Structurally Selective Imaging Mass Spectrometry by Imaging Ion Mobility-Mass Spectrometry

  • John A. McLean
  • Larissa S. Fenn
  • Jeffrey R. Enders
Part of the Methods in Molecular Biology book series (MIMB, volume 656)

Abstract

This chapter describes the utility of structurally based separations combined with imaging mass spectrometry (MS) by ion mobility-MS (IM-MS) approaches. The unique capabilities of combining rapid (μs-ms) IM separations with imaging MS are detailed for an audience ranging from new to potential practitioners in IM-MS technology. Importantly, imaging IM-MS provides the ability to rapidly separate and elucidate various types of endogenous and exogenous biomolecules (e.g., nucleotides, carbohydrates, peptides, and lipids), including isobaric species. Drift tube and traveling wave IM-MS instrumentation are described and specific protocols are presented for calculating ion–neutral collision cross sections (i.e., apparent ion surface area or structure) from experimentally obtained IM-MS data. Special emphasis is placed on the use of imaging IM-MS for the analysis of samples in life sciences research (e.g., thin tissue sections), including selective imaging for peptide/protein and lipid distributions. Future directions for rapid and multiplexed imaging IM-MS/MS are detailed.

Key words

Ion mobility ion mobility-mass spectrometry IM-MS imaging mass spectrometry IMS MSI imaging ion mobility-mass spectrometry structural separations MALDI IM-MS/MS 

1 Introduction

One of the recent advances in mass spectrometry (MS) instrumentation is the incorporation of post-ionization separations on the basis of ion mobility (IM) combined with subsequent MS analysis (IM-MS). Importantly, IM-MS adds an additional dimension of separations on the basis of analyte structure to facilitate interpretation of MS spectra directly from complex biological samples. Typically separations in the IM dimension are completed in 100 s of microseconds to milliseconds, thus imaging matrix-assisted laser desorption/ionization (MALDI)-IM-MS is performed on the same timescale as contemporary imaging MALDI-MS experiments. In practice, the combination of imaging IM-MS can be thought of as rapid gas-phase electrophoresis at each spatial dimension yielding a 5D data set (i.e., mobility, m/z, relative abundance, and x, y spatial coordinates). This information can be supplemented by performing fragmentation studies at each spatial position in imaging IM-MS/MS experiments (Section1.4.1). Furthermore, IM gas-phase separations yield direct structural information (ion–neutral collision cross sections, or apparent ion surface area (Å2)) for analytes that can be interpreted by complementary molecular simulations using either ab initio and/or molecular dynamic techniques.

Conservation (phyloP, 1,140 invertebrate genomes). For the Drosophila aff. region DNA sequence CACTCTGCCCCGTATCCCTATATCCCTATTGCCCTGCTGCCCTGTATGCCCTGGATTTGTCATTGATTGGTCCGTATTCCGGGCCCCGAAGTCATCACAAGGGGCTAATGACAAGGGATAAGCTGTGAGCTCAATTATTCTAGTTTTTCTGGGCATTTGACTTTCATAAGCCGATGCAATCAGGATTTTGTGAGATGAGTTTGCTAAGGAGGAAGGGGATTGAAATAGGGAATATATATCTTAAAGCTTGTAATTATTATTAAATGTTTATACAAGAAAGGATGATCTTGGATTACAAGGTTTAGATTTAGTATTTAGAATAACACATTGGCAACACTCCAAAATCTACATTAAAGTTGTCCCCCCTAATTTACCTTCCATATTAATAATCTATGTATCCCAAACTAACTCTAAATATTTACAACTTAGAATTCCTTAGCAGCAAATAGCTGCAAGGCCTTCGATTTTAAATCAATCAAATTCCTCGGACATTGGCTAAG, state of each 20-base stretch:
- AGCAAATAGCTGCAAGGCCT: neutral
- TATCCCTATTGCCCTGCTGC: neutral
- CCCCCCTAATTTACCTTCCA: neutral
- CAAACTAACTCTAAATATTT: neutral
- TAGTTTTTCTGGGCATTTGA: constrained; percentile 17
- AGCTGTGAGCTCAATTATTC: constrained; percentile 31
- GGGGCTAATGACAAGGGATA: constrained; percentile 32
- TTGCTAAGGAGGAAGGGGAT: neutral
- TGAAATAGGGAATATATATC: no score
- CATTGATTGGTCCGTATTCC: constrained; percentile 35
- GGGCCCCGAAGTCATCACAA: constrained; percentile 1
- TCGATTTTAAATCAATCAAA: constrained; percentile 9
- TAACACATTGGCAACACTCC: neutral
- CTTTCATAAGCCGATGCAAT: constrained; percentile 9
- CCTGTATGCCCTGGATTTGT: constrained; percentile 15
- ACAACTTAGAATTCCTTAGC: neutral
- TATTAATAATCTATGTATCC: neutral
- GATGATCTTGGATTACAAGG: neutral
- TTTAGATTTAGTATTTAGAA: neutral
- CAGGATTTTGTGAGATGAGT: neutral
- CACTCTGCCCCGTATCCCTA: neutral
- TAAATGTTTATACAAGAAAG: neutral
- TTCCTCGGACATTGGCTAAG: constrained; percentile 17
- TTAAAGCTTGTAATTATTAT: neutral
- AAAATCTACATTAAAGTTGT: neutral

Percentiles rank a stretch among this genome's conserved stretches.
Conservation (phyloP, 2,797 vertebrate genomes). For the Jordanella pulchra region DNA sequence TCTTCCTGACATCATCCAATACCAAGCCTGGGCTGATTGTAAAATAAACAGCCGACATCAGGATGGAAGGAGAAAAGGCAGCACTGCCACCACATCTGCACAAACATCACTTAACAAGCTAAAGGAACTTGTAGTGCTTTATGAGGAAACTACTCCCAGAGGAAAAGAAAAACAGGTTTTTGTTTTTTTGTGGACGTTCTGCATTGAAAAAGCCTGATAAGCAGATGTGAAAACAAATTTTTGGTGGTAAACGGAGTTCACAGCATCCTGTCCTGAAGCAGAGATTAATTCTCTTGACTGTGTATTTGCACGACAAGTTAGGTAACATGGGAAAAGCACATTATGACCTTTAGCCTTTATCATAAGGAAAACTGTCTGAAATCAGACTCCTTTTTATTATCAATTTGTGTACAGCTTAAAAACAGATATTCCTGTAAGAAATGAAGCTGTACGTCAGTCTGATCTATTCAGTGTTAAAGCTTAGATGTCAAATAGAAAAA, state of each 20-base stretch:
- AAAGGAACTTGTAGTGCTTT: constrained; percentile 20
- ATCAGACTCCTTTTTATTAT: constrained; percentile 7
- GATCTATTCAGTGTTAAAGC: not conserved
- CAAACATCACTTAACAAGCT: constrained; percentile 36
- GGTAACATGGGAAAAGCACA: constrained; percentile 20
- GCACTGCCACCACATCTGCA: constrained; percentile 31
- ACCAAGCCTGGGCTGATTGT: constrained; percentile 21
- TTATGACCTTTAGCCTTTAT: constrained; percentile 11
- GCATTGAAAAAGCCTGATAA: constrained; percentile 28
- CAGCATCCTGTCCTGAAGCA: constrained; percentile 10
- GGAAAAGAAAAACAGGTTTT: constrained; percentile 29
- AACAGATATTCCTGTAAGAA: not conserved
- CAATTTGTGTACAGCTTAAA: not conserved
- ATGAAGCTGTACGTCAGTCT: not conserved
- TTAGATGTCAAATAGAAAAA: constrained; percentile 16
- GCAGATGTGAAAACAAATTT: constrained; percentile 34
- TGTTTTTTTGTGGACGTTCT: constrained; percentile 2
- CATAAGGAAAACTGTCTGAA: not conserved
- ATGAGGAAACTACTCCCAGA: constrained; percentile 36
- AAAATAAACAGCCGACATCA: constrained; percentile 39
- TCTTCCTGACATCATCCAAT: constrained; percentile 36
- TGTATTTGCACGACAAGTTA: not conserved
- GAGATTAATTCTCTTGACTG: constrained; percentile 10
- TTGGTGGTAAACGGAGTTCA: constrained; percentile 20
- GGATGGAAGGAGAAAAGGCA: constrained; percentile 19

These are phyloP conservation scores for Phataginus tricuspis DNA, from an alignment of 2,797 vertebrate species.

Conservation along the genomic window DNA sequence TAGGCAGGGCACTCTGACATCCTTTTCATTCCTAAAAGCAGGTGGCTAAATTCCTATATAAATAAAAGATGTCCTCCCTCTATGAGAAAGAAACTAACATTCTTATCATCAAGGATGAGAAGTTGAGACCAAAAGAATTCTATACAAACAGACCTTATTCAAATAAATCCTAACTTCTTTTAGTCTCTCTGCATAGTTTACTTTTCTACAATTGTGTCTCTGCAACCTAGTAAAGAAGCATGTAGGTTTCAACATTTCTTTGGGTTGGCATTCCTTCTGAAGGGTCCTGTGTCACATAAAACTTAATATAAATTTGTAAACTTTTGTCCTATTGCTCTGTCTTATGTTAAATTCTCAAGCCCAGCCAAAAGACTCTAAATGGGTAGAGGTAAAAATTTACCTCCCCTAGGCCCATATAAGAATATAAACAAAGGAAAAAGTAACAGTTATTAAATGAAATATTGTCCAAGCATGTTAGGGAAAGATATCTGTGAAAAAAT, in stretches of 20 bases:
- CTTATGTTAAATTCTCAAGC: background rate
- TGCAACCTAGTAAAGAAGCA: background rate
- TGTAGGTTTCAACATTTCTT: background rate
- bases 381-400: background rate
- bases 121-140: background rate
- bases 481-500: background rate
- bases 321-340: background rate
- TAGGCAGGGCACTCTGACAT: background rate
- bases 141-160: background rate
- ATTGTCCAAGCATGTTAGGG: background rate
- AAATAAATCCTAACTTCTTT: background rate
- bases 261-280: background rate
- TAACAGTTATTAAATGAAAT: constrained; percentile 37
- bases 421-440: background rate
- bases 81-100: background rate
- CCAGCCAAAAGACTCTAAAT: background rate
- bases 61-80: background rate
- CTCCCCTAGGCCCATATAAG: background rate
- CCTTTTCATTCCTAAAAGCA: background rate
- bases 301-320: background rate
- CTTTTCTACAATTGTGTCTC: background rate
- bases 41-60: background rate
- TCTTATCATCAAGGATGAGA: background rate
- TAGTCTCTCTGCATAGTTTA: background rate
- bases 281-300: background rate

The main focus of this chapter is to illustrate the advantages of merging IM-MS with imaging MALDI-MS, which is aimed primarily at new or potential users of imaging MALDI-IM-MS. The ability to separate molecules based on collision cross section allows for the simplification and validation of complex spectra, such as those commonly encountered in biological imaging MS. The recent commercial availability of IM-MS instruments should ultimately result in this technology becoming a staple in many structural MS and biological laboratories. In order to avoid repetition with other works in this edition, this chapter focuses mainly on the theory of IM-MS separations and the benefits of using this technique for biological imaging experiments. The selected examples described and illustrated herein are intended to underscore the advantages and limitations of imaging MALDI-IM-MS rather than being a comprehensive review of IM-MS research. The reader is directed to several recent reviews for a more detailed description of IM-MS (1, 2, 3, 4, 5).

1.1 Ion Mobility Applications to the Life Sciences